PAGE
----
Restaurant review: Rita may be small, but she's a good 'un
It's often said a restaurant needs 40 seats to be viable, yet the newly opened Rita seats just 28.
One solution is to ensure every table is turned at least once each evening, and to this end the owners have instituted a regimen of two sittings, one from 5.30pm, the other from 7.30pm. So you probably need to book.
Rita's other distinguishing feature is its tiny set menu which, like the staggered sittings, may also seem like a colonial hangover, yet is totally in line with an international trend toward simplicity: Flat Iron, currently the toast of London, offers just one steak, five sides and one dessert.
Co-owner and chef Kelda Hains, already known to Wellington's entire corporate lunching community from her other restaurant Nikau, here allows her creativity even fuller rein. The menu being so small, she is able to change it constantly according to what's seasonal and best. Somewhat frustratingly, they don't even supply a written menu.
Like any good cerebral chef, Kelda embeds a story within her dishes. She's inspired here both by her historic Aro Valley setting (what has now been converted into a bijoux dolls house began life in 1910 as a workers cottage) and by the Kiwiana cooking of her grandmother Rita, a large graphic quote from whom ("This heavenly place") forms the sole artwork over these graceful sage green walls.
In many cases the Kiwiana references are oblique, and in some dishes – such as raw mackerel marinated in buttermilk with beetroot and red cabbage – they are totally absent.
FOH and co-owner Paul Schrader (also widely known from Nikau) had to prompt me to recognise Maggi onion soup powder and sour cream dip in the appetiser we ordered as a $3 supplement – a parsnip croquette filled with smoked onion and Mount Eliza unpasteurised cheddar, served on Dijon mustard crème fraiche.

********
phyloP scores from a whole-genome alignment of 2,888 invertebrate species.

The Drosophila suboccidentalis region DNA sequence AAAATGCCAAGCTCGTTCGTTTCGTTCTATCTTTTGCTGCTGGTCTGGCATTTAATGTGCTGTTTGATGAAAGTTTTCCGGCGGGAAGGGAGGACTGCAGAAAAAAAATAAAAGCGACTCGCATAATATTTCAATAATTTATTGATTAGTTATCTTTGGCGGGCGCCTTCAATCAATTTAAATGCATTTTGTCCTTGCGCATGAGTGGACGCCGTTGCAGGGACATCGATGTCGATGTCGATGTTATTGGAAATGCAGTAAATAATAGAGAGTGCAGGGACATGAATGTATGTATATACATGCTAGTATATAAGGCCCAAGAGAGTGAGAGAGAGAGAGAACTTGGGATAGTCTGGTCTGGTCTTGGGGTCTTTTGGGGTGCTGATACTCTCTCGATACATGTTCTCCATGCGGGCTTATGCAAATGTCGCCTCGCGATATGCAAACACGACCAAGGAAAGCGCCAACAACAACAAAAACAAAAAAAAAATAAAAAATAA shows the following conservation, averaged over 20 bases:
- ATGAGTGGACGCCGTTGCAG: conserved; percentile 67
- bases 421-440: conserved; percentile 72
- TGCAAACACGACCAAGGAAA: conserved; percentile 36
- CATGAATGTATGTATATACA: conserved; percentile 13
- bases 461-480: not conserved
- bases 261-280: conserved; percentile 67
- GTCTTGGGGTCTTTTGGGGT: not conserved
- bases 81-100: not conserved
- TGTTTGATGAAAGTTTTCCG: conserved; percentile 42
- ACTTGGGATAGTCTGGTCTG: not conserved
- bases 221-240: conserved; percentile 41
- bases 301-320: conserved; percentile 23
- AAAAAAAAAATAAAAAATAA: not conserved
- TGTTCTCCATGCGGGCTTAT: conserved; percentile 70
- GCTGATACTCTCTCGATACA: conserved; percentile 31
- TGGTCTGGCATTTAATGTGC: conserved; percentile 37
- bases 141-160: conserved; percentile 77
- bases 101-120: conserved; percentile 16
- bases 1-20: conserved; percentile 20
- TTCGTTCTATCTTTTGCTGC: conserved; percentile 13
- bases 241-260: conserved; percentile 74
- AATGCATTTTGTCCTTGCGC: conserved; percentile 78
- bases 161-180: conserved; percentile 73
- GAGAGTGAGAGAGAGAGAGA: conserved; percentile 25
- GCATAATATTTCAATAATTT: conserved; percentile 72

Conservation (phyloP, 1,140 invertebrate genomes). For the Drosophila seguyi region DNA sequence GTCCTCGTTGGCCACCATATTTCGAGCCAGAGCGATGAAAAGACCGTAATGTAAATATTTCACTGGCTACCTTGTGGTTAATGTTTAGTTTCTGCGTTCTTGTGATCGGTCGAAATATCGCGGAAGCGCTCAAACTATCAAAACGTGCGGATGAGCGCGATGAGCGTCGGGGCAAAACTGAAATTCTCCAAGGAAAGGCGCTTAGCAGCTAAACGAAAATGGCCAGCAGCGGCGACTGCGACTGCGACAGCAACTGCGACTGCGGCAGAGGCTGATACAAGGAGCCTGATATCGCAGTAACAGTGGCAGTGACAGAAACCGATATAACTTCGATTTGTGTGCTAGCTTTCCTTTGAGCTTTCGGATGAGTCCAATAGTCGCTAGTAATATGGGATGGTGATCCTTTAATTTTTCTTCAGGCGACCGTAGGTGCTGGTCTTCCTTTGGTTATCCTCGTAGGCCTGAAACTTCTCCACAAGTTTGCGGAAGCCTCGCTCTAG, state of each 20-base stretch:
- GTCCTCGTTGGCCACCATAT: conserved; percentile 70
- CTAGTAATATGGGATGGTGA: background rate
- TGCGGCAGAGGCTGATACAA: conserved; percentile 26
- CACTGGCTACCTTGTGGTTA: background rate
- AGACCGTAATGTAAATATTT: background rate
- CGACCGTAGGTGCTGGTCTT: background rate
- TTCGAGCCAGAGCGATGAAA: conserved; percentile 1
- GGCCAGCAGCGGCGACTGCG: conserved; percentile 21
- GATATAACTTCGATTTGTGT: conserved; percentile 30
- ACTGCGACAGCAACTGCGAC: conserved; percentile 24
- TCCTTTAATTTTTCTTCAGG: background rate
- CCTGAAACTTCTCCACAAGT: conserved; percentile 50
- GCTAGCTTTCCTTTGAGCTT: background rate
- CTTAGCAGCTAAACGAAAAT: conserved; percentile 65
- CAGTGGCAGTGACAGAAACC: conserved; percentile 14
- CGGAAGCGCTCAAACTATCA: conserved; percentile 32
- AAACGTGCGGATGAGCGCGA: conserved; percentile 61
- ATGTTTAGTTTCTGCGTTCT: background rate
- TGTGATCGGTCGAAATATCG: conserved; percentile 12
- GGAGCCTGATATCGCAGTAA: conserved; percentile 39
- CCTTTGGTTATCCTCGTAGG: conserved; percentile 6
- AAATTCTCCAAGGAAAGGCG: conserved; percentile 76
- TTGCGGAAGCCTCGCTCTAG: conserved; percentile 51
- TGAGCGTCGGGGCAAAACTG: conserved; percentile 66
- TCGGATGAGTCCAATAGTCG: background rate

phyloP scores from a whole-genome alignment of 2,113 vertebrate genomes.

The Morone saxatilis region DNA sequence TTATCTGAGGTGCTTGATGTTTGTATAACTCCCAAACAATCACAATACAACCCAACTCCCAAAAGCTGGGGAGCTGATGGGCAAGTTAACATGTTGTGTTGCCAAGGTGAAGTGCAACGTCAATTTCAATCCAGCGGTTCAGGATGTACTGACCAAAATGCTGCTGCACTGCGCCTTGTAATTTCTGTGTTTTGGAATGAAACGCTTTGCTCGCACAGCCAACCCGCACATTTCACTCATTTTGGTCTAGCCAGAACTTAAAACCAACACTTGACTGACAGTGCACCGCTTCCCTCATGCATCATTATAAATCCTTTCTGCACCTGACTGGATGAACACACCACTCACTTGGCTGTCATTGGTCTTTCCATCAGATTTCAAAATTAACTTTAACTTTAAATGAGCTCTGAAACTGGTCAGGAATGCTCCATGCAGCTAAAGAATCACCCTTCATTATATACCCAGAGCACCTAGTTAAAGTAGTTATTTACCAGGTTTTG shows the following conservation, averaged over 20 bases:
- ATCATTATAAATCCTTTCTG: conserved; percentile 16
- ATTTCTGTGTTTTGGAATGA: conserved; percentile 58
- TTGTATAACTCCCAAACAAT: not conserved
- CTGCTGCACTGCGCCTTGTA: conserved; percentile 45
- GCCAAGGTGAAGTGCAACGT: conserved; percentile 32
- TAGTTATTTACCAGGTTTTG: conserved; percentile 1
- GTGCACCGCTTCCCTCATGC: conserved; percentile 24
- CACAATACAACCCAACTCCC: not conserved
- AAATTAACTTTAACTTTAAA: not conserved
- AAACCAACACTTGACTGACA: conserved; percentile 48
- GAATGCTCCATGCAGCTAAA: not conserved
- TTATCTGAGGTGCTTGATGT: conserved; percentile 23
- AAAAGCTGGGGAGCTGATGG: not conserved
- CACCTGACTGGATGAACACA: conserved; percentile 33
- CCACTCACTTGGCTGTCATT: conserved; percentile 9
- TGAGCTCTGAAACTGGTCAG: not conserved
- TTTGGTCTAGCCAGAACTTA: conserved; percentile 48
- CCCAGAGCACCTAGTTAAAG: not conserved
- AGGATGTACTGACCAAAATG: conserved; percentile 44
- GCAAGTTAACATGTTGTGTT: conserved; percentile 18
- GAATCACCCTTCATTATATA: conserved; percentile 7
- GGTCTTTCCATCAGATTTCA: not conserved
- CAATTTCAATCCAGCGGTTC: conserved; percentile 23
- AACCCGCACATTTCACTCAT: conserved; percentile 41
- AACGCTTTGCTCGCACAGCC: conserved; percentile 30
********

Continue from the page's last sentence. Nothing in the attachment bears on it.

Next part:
But when two steaming soup bowls were placed before us, the main course that had simply been described as "pork" straightaway revealed itself as quite the poshest boil-up I've ever experienced.
The broth had morphed into a heavily reduced consommé, while the pork was now offered both lightly poached and heavily roasted, yielding nuggets of crackling. These doughboys had been revved up slightly with horseradish and the watercress here, naturally enough, was emerald green. And never before have I fished fresh shiitake mushrooms from a boil-up.
The clue to dessert was a dash of DYC Malt Vinegar added to the Italian meringue, a blob of which topped a marvellously dense but smooth plinth of kiwifruit sorbet. To the side was a dollop of whipped vanilla cream. Yes, you guessed it: pavlova!
Given the lack of storage space in a dolls house, a Lilliputian wine list almost seems inevitable. But never mind, this tiny jewel box, crammed with dazzling names like Felton Road, Te Mata, Seresin, Mountford, Black Estate and Francis Ford Coppola, blinds the diner to the restricted choice. A glass ($15) of the Mountford Chardonnay from 2010 meant we were practically drinking library stock, still brimming with fruit and oak but now overlaid with mealy complexity.
Replacing space-greedy waiters' stations is a nifty innovation: little pull-out drawers at the side of each table, from which you select your own cutlery of choice.
The big drawback of a small set menu revealed itself early in the piece, when my guest recoiled at the prospect of mackerel.
But from her conjurer's hat our server drew a vegetarian option which pleased everyone: fresh young endive leaves, Jerusalem artichoke slices roasted until crisp, hazelnuts and the mildest, smoothest, least goaty chevre you could imagine.
89 Aro St
Ph: (04) 385 4555
Open for dinner only, Tues-Sat.
Price of three-course set menu: $65 per person
Cost: $144 for two (excluding wine)
Wine list: ★★★★